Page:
The Voyagers' original goal was to tour Jupiter and Saturn, and they sent back postcards of Jupiter's big red spot and Saturn's glittery rings. They also beamed home a torrent of discoveries: erupting volcanoes on the Jupiter moon Io; hints of an ocean below the icy surface of Europa, another Jupiter moon; signs of methane rain on the Saturn moon Titan.

Voyager 2 then journeyed to Uranus and Neptune. It remains the only spacecraft to fly by these two outer planets. Voyager 1 used Saturn as a gravitational slingshot to catapult itself toward the edge of the solar system.

"Time after time, Voyager revealed unexpected – kind of counterintuitive – results, which means we have a lot to learn," said Stone, Voyager's chief scientist and a professor of physics at the California Institute of Technology.

These days, a handful of engineers diligently listen for the Voyagers from a satellite campus not far from the NASA Jet Propulsion Laboratory, which built the spacecraft.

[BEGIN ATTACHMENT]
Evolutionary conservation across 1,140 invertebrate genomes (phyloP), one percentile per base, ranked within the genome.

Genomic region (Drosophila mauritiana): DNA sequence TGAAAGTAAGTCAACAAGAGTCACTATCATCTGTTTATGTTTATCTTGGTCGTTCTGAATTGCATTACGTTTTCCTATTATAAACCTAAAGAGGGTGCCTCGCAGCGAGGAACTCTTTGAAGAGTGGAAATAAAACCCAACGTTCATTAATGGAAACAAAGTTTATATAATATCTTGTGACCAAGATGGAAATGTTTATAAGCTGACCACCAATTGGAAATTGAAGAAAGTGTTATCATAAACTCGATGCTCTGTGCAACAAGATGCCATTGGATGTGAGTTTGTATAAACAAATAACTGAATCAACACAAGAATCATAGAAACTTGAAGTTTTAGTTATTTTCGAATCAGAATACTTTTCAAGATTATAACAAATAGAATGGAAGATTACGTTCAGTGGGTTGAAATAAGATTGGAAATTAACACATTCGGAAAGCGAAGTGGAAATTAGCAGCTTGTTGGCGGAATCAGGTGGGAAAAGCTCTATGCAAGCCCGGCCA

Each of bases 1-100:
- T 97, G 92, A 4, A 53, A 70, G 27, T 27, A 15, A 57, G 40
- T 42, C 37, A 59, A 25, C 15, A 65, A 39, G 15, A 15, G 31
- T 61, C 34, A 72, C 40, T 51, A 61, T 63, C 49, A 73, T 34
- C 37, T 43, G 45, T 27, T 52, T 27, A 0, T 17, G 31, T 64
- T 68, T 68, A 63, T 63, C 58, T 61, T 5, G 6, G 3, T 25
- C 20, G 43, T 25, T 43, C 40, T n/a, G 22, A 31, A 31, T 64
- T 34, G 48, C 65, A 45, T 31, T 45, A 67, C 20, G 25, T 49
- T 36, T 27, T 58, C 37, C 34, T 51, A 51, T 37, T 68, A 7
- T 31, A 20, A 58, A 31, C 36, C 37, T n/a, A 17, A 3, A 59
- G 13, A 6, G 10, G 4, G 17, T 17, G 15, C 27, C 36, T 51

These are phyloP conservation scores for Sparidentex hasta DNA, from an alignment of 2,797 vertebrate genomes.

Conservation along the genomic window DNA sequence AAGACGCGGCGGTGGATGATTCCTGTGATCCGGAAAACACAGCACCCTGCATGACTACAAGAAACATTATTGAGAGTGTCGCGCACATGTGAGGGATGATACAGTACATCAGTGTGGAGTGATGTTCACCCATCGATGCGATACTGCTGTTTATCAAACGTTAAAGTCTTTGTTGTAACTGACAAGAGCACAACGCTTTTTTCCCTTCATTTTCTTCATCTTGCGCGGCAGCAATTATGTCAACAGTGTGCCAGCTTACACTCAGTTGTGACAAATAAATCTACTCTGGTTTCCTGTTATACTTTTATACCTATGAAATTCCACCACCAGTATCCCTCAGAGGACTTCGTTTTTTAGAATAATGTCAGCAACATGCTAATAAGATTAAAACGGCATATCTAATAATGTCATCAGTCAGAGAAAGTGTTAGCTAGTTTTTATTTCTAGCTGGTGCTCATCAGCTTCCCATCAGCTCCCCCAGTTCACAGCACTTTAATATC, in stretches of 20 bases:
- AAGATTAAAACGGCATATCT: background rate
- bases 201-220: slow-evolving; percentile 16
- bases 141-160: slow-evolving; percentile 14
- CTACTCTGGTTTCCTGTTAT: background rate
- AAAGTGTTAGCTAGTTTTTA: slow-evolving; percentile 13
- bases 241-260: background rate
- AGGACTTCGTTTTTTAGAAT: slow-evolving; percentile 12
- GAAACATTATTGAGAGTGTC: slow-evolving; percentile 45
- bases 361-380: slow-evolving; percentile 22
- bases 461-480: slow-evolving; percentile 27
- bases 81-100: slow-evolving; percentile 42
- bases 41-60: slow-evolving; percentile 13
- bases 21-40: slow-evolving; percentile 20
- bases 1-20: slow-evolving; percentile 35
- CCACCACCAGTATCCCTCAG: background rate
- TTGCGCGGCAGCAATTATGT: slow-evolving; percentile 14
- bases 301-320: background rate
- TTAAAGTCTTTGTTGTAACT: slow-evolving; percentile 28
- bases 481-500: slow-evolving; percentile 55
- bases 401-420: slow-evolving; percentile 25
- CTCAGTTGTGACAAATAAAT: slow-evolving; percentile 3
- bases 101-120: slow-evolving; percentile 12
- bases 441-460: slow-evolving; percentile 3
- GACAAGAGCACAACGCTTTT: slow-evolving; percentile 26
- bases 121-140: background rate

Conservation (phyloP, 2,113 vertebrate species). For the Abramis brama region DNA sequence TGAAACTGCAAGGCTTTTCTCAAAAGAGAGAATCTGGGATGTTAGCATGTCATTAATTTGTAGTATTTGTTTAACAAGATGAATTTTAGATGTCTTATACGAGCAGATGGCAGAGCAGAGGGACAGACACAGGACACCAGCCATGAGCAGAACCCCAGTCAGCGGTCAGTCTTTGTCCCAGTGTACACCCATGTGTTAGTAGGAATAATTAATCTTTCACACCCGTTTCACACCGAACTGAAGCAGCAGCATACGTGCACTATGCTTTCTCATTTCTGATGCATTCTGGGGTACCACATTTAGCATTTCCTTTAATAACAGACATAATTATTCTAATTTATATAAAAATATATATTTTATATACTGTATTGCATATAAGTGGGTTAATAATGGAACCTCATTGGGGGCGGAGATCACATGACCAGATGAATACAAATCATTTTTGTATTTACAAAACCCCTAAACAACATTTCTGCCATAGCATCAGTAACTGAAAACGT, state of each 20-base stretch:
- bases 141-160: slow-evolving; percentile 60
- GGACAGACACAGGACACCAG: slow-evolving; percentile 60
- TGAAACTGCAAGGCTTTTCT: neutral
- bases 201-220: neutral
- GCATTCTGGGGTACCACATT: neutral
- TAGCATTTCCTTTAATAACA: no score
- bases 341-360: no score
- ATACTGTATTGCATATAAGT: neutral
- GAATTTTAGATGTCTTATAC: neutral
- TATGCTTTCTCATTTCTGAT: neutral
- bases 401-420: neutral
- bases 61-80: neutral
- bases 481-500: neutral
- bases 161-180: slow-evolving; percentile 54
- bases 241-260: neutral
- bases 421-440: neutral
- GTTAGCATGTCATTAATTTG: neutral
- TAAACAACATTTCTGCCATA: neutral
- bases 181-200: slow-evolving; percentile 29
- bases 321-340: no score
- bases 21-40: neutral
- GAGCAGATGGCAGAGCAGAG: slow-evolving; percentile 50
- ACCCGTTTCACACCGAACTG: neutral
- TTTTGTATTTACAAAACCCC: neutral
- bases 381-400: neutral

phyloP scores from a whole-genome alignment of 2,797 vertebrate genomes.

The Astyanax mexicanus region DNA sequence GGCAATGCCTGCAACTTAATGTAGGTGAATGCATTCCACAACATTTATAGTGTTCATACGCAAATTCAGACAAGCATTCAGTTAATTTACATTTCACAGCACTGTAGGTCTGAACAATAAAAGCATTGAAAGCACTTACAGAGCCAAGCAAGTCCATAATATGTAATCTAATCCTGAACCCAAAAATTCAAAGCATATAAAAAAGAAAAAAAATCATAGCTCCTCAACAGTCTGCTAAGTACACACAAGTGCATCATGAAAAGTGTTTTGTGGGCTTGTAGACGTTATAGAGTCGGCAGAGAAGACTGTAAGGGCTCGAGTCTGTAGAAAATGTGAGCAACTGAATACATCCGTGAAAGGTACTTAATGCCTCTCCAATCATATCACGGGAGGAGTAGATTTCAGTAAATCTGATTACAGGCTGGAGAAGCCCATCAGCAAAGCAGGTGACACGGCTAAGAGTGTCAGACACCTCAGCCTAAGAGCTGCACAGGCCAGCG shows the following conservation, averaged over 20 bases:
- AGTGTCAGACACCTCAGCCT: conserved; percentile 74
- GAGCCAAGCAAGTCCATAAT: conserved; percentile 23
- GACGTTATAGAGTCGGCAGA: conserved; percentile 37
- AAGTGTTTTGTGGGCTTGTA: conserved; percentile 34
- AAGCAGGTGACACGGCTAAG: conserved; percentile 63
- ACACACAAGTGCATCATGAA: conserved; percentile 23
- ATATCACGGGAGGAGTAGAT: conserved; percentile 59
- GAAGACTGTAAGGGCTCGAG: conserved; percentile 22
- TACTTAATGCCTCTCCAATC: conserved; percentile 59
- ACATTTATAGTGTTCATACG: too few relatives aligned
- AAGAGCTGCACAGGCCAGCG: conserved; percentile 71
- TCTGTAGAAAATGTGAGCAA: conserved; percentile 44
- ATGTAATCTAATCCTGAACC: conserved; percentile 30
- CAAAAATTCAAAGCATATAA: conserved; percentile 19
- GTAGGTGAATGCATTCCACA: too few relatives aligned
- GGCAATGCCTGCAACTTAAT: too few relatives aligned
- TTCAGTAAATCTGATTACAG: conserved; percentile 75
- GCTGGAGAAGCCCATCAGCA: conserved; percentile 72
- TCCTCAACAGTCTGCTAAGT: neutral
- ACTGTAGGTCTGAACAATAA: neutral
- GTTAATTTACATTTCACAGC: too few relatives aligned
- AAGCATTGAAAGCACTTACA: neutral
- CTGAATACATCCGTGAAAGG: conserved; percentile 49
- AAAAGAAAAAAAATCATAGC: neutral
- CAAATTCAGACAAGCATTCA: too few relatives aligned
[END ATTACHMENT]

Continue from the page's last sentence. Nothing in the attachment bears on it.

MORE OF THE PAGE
The control room, with its cubicles and carpeting, could be mistaken for an insurance office if not for a blue sign overhead that reads "Mission Controller" and a warning on a computer: "Voyager mission critical hardware. Please do not touch!"

There are no full-time scientists left on the mission, but 20 part-timers analyze the data streamed back. Since the spacecraft are so far out, it takes 17 hours for a radio signal from Voyager 1 to travel to Earth. For Voyager 2, it takes about 13 hours.

Cameras aboard the Voyagers were turned off long ago. The nuclear-powered spacecraft, about the size of a subcompact car, still have five instruments to study magnetic fields, cosmic rays and charged particles from the sun known as solar wind. They also carry gold-plated discs containing multilingual greetings, music and pictures – in the off chance that intelligent species come across them.

Since 2004, Voyager 1 has been exploring a region in the bubble at the solar system's edge where the solar wind dramatically slows and heats up. Over the last several months, scientists have seen changes that suggest Voyager 1 is on the verge of crossing over.